Sansa Stark stared out across the Great Hall. She’d practically grown up in this Hall as a child. She was Lady of Winterfell. And she acted, very much in all the ways her mother and father had. She made treaties across the North, in the North, the Vale, and Riverlands.
It’s empty, now. Jons gone South for talks with Daenerys Targaryen. Bran is home. The acting King in the North.
It’s a very hollowing experience.
She prefers it, over the prison she was in. The bruises, the cuts, the bite marks, the tearing has healed. She still has a few scars. She’s killed him, though. Watched him die. Drank moon tea that night.
Ramsay Snow was gone.
She’s burnt his house to the ground. Withdrawn all written text of his family.
She’s taken it all away. There would always be the myths, but those too would fade. The Starks were home.
Broken. Misplaced. Lost.
She stares across the room.
Petyr wants her hand. Petyr wants the Iron Throne.
Jon knows this, now. He’d pried it from her. Ripped and pulled it from her. Through tears and harsh words. He seemed to be the only one to be able to pull her apart now.
“He’ll kill you Jon. He’ll do whatever it takes to get there.” She sobbed. “He’ll take you, he’ll take you and Bran,” she said through tears. Her chest ached and he held her as she struggled to breath.
Things were more complicated now. Even if she married him, he’d never stop for the Iron Throne. She could marry him to secure his loyalty, but she wasn’t stupid enough. If he ever was caught her entire family would burn.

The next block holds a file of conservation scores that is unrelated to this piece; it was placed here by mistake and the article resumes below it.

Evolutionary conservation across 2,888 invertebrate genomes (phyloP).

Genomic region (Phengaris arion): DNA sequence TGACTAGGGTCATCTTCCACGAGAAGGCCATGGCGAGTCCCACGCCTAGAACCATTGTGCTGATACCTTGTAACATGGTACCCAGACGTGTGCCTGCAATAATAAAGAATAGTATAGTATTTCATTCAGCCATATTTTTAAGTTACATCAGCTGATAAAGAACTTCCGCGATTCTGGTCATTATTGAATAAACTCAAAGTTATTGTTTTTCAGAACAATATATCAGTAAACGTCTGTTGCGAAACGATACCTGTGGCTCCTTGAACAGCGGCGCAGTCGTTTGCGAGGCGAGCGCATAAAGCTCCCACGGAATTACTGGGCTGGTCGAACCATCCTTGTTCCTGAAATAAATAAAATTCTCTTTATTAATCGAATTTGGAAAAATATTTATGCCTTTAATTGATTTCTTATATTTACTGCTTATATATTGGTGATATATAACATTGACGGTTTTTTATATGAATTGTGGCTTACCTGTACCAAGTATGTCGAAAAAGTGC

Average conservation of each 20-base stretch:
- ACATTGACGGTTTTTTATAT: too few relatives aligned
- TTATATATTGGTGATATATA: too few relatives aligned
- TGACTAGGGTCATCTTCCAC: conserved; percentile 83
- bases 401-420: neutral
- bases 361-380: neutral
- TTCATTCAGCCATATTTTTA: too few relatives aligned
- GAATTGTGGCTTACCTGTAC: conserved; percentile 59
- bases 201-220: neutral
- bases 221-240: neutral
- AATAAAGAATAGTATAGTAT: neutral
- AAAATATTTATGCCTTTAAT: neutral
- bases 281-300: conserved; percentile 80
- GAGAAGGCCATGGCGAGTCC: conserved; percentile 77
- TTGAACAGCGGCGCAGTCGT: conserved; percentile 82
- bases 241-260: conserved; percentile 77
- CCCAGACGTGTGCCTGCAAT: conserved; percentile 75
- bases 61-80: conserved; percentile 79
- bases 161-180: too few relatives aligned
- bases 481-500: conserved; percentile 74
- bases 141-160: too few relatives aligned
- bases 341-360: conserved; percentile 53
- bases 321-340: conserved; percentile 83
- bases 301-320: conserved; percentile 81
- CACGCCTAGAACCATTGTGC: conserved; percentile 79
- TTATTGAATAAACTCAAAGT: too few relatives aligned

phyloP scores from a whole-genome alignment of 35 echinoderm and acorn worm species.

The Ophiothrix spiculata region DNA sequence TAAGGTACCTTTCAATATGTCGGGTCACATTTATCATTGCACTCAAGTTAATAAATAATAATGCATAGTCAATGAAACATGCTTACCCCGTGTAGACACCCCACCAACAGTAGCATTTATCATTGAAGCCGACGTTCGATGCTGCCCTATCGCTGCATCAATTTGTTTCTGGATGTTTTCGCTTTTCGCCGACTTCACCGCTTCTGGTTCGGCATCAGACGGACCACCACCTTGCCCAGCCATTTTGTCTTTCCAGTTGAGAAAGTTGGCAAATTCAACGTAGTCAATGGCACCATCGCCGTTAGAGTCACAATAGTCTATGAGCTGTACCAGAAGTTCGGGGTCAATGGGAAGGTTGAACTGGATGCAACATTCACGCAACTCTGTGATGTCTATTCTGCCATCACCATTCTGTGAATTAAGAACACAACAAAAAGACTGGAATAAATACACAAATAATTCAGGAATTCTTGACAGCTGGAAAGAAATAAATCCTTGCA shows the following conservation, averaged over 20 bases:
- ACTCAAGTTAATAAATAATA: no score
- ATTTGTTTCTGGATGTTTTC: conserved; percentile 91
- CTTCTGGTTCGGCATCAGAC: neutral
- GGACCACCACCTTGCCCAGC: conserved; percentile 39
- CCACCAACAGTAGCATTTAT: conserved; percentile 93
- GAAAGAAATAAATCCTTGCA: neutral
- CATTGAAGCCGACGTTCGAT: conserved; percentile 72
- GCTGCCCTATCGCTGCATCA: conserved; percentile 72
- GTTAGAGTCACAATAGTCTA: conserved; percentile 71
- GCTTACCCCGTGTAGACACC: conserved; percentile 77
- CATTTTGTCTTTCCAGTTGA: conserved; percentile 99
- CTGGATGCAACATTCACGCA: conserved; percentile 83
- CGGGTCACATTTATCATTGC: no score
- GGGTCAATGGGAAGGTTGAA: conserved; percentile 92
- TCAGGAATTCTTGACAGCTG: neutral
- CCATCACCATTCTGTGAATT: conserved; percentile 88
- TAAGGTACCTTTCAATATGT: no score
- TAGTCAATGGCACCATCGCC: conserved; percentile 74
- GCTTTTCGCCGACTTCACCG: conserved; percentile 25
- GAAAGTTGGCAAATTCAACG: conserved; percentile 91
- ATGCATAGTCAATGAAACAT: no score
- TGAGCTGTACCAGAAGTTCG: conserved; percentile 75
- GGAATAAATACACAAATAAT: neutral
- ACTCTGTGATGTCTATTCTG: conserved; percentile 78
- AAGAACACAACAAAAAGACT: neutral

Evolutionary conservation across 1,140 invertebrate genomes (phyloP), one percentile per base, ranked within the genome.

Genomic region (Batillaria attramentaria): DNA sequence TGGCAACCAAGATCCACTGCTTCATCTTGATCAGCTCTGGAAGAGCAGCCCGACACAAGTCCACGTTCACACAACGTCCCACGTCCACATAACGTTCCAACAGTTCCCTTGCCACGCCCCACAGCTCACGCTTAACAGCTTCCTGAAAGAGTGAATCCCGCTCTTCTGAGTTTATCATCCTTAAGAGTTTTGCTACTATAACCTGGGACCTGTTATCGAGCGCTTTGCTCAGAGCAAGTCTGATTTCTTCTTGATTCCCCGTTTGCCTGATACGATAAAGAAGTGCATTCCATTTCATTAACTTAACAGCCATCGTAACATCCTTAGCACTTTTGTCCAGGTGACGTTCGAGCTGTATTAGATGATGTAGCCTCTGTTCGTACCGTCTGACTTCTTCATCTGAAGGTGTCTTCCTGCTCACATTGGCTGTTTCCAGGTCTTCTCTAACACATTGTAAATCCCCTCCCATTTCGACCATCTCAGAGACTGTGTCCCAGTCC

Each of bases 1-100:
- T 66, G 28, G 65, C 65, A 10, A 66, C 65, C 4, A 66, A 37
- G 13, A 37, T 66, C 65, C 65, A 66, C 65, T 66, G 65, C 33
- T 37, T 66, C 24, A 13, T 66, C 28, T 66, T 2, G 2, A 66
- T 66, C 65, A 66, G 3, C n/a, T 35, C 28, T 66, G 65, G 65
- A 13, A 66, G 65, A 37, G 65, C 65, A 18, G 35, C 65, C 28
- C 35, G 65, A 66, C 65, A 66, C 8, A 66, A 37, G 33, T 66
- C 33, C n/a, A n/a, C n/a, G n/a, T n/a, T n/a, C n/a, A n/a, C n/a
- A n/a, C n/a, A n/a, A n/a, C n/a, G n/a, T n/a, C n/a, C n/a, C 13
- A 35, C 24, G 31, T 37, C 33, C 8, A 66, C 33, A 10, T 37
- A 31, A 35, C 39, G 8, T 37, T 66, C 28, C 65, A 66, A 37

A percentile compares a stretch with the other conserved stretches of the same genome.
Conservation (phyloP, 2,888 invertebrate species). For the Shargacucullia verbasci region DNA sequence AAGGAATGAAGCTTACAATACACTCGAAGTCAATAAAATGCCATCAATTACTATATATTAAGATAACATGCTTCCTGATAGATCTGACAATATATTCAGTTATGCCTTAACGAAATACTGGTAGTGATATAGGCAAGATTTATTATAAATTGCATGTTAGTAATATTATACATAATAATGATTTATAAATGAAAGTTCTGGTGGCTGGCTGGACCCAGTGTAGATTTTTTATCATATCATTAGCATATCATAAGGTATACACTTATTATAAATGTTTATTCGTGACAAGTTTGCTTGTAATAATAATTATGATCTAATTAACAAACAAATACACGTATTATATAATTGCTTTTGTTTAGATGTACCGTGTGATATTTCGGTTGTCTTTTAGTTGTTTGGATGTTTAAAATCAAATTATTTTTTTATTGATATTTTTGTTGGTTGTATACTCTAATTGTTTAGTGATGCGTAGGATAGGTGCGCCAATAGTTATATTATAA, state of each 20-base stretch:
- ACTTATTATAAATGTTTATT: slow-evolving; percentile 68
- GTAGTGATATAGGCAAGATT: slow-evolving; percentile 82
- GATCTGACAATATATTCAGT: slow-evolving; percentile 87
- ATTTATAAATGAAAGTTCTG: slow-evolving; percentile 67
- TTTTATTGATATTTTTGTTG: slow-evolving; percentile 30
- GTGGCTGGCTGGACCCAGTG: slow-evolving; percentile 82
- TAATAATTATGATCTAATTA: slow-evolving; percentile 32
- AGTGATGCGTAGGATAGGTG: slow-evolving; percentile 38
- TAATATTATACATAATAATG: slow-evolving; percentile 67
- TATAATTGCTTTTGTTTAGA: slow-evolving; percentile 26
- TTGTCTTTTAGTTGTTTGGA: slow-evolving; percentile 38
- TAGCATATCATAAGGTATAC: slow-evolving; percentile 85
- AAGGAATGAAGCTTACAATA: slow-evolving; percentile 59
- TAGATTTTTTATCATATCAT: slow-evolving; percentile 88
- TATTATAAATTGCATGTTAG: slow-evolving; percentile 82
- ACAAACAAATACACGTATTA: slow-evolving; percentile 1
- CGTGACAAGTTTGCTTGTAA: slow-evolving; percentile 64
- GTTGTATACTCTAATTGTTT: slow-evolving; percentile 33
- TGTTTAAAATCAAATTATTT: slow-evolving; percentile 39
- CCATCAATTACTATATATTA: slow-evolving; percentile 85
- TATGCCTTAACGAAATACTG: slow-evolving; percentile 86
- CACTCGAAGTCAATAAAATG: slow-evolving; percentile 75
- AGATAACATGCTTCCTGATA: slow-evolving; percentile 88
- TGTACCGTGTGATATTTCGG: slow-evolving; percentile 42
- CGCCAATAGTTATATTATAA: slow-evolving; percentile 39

The Dragon Queen had that reputation.
Her job was to secure their legacy. Bran was the three-eyed Raven. He had the Northern Throne in name, but unless Arya appeared, she was the heir. She’d birth the Stark heirs. And she had to protect their legacy.
It always came down to her.
Jon sent her letters, he trusted Tyrion and the Spider, but not Theon or Yara. Theon hadn’t been like a brother to Jon, not in the way that Robb had. But if he hadn’t turned his back on Robb, Robb could arguably still be alive. And Theon may have saved her, but she didn’t think she’d ever decide how she felt of him.
She loved him like a brother. And she hated him like a traitor.
Lord Glover stands beside her at all times. He’s currently stationed with her while she sits with her brother. She believes it’s a twist of guilt and honor that drives him now.
Brienne is always there as well, and Meera Reed, she is always close by. She watches Bran with a haunting mix of grief and belief.
“The Dragon Queen, Daenerys Targaryen, has accepted and agreed to the terms of our allied commitment both to the Southern War, and the War beyond the Wall.” Bran’s voice echoes out across the bannermen. Immediately, there’s dissension, but with a soft clearing of her throat, it shudders to a halt.
“Our King, and my brother, has agreed to take the Westerlands and hold the border.” She says, staring the men down. Bran nods once the men settle.
“The Targaryens and Martells will take the Lannisters in the South. The Tyrells will hold their border and they and those Greyjoys loyal to the Targaryen crown will work with the Tyrells to take the Iron Islands. From there, no more raping and raiding will ever take place upon our borders again without severe consequence.” Bran tells them. The men begin bickering again, yelling of injustices and anger and frustration. She turns to Lord Glover, who steps forward, and Lord Manderly, Lady Mormont and he both hush them.
“Listen to your King, there is reason to these words.” Lady Mormont chastises.
There is finally a settled pause and Bran turns to look at her. He nods to her, like she told him. And she tips her head in agreement. She told him never to falter. Always to look with confidence. They didn’t need to know this was her doing.
“The Tyrells and Yara Grejoy’s fleet will take down the remaining Greyjoys. I understand your bitterness, your pain, and your anger. But right now, we need to settle the Kingdoms. We have a greater threat than the Ironborn. In order to do that, we need to work together.” Her voice is sure, soothing, and the men look begrudging, but accepting.